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Google Wants ‘Couple Of Months’ More To Comply With RBI’s Data Localisation Mandate

Google Wants ‘Couple Of Months’ More To Comply With RBI’s Data Localisation Mandate

Google has agreed to abide by all data privacy requirements of the RBI but has sought two months more for the compliance

In April, the RBI had asked all payment system operators in the country to store data relating to their customers in India

The deadline for payment companies to store data locally is October 15

With the Reserve Bank of India (RBI)’s deadline requiring companies to host customer payment data locally coming closer, global search giant Google has reportedly sought “a couple of months” more to comply with the directive.

A top official in the Ministry of Electronics and Information Technology, who was present at a meeting between Union Minister for Electronics and IT Ravi Shankar Prasad and Google CEO Sundar Pichai last month in California in the US, said that Pichai conveyed to the minister the company’s decision to abide by the RBI’s data localisation directive.

“Google has agreed to abide by all the RBI requirements but has sought around two months extra to comply,” the official said.  The official added that the government is still firming up its recommendations on storage of personal data after the Justice Srikrishna Committee submitted the draft Personal Data Protection Bill last month.
Google did not confirm the development but said it the company was in favour of cross-border data flow as it makes economic sense.
“We maintain that cross-border data flows today are ubiquitous and an essential phenomenon for global economic activity and universal access to information. Soaring data flows generate more economic value and hence the socioeconomic impact of restricting data flows must be thoroughly considered while framing any policy,” a Google spokesperson said in an email.
“There is a need to find practical and contemporary solutions to policy issues in line with global best practices.”
The development comes soon after reports surfaced that in a letter to Union IT minister Ravi Shankar Prasad, Google CEO Sundar Pichai said, “Free flow of data across borders —with a focus on user privacy and security — will encourage startups to innovate and expand globally and encourage global companies to contribute to India’s digital economy.”

RBI’s Data Localisation Mandate: Voices Of Protest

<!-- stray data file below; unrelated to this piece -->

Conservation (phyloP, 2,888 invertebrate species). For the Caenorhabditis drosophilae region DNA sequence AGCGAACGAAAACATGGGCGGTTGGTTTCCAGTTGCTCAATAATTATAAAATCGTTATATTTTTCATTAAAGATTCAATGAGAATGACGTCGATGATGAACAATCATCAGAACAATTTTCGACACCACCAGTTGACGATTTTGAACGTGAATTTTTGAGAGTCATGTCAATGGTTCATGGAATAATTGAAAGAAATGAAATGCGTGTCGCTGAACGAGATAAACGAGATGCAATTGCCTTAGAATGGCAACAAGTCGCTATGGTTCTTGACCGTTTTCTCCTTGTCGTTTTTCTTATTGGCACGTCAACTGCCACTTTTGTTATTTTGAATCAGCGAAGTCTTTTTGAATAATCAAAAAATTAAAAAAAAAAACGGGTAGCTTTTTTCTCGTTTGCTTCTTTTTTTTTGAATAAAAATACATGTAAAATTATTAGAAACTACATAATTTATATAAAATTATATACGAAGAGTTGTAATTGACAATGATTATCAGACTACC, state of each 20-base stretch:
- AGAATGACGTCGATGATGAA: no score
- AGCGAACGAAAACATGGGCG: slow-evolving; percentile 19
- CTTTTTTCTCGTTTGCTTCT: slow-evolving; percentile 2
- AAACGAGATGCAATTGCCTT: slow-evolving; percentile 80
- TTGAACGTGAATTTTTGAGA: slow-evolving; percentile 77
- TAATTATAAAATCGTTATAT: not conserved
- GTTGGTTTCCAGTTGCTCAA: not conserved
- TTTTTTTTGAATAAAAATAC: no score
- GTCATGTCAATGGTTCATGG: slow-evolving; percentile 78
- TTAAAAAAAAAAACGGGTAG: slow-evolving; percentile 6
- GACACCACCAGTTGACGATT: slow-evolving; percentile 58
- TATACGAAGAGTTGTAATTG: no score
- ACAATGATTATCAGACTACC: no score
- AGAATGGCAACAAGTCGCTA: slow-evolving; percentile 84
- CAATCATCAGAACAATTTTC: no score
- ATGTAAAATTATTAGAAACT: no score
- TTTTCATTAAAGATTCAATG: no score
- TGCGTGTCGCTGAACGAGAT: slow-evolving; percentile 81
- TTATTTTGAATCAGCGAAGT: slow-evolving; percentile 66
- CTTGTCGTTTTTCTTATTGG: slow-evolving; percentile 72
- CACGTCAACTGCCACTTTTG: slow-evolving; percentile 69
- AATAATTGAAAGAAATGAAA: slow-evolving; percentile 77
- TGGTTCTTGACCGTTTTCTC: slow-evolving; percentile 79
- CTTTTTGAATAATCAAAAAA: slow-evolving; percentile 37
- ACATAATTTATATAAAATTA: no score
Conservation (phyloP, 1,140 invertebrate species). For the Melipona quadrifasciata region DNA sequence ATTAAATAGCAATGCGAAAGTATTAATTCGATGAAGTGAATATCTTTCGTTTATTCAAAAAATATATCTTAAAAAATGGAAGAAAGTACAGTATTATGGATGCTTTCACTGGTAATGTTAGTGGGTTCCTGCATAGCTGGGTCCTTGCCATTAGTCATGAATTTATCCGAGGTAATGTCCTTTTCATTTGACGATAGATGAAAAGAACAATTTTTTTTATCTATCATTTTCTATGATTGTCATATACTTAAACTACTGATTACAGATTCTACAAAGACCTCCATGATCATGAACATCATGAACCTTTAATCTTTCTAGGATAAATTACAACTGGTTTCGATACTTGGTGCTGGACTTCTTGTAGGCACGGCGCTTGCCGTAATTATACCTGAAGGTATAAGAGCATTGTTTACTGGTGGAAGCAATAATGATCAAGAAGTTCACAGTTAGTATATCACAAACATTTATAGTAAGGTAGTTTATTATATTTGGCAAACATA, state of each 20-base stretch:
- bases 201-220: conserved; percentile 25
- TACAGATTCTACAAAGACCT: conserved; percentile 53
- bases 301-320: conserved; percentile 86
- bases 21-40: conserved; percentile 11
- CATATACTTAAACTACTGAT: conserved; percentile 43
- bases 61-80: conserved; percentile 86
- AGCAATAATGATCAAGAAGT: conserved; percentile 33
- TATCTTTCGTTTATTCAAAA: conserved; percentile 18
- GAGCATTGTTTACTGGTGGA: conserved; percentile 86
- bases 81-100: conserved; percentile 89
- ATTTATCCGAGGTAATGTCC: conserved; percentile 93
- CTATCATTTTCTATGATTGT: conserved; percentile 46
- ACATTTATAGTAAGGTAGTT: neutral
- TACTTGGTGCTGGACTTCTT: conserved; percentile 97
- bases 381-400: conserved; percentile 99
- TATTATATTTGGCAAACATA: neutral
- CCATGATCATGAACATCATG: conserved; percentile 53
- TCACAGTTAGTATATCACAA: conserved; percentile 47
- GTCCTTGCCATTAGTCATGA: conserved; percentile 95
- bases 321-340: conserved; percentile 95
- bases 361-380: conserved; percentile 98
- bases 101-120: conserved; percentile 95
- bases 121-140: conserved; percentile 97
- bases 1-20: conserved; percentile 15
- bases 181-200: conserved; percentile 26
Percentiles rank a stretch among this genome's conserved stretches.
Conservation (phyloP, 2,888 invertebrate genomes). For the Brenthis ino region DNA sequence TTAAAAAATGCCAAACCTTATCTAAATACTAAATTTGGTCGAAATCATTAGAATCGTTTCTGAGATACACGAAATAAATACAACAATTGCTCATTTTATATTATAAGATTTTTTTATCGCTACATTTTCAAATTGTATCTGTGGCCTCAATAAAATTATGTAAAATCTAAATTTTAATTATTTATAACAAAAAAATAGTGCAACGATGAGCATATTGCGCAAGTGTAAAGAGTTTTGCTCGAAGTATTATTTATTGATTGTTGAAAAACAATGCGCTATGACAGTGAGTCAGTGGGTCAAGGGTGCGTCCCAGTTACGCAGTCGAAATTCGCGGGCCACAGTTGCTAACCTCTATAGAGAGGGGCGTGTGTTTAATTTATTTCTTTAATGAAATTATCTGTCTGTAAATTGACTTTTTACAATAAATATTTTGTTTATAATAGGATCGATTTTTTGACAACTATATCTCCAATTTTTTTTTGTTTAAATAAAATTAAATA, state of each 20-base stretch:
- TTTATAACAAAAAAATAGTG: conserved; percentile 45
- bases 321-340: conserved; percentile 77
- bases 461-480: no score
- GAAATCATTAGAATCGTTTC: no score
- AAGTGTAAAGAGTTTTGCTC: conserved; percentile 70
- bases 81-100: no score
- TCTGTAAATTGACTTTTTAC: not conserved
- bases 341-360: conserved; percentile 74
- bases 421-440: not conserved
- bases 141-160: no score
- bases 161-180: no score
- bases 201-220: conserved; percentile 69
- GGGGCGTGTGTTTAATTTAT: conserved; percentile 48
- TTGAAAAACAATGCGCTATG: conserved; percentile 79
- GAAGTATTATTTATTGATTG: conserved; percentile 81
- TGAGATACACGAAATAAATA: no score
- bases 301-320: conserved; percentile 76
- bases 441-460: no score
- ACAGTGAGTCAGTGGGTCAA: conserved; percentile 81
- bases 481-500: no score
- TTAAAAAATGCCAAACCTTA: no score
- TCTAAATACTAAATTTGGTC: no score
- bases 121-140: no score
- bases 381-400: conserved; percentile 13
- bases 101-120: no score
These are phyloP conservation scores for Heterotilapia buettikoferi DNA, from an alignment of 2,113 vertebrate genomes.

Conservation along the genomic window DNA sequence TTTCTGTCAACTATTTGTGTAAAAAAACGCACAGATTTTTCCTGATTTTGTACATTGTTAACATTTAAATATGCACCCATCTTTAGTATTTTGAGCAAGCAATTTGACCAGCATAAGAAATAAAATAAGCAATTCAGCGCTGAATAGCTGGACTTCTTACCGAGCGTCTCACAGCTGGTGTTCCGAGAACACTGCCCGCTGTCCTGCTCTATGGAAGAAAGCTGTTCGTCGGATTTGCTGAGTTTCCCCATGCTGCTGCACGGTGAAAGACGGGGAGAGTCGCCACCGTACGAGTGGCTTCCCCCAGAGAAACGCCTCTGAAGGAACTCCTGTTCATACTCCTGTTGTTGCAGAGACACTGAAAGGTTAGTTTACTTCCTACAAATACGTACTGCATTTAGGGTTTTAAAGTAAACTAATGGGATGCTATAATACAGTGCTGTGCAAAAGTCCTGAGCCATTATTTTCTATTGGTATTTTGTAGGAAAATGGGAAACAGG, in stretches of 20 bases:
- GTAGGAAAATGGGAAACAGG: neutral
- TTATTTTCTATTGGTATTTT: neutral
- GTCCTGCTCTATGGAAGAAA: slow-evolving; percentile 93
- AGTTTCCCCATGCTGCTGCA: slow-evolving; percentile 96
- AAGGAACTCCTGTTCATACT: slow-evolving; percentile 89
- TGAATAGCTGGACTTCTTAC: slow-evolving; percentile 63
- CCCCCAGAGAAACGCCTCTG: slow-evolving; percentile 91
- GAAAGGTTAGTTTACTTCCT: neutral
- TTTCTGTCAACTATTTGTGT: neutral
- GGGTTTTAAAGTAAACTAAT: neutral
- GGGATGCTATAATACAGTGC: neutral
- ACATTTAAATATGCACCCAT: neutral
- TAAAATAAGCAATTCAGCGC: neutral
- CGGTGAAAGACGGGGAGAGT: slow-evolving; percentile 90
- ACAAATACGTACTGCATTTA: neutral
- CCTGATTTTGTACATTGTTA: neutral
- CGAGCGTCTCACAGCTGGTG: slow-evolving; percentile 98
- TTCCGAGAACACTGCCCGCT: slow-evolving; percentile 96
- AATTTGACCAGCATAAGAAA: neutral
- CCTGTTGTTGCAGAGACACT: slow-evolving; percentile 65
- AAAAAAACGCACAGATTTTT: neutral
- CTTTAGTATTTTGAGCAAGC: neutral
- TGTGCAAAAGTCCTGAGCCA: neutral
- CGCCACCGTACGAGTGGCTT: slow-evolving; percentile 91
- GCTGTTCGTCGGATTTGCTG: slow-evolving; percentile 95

In April, the RBI had asked all payment system operators in the country to store payment data relating to their Indian customers on servers in the country to provide “unfettered access” to regulators and to ensure that user details remain secure in case of privacy breaches.

Companies were given six months to comply with the new norms. The deadline for complying with the RBI’s directive is October 15.

According to the RBI, at present, only a handful of payment systems operators in India and their outsourcing partners store user data, either partially or completely.

Even though players such as Paytm and Microsoft have come forward to support the RBI’s data regulations, foreign payment companies have criticised the move. Nikhil Pahwa, the co-founder of the Internet Freedom Foundation and Internet & Mobile Association of India (IAMAI), also opposed the directive saying that app makers were already heavily regulated under the IT Act.

Earlier, Google India head Rajan Anandan said that the company would comply with local laws in the country and would work with industry associations and the government towards ensuring a right policy framework.

“Today, it is a global Internet economy. Obviously, when you change any aspect of that, you have to be very thoughtful of what you want to change because it has implications on many things,” Anandan said.

Google said last month that it’s payments app, Google Tez (since renamed Google Pay), had 22 Mn users and had seen a total of 750 Mn transactions amounting to $30 Bn, since its launch a year ago.
[The development was reported by ET.]

Author

Bhumika Khatri

Inc42 Staff

Hailing from a business-oriented family, Bhumika has always been crunching numbers in her head. Words are her escape and she looks to find hidden startup stories. Reach her on [email protected]

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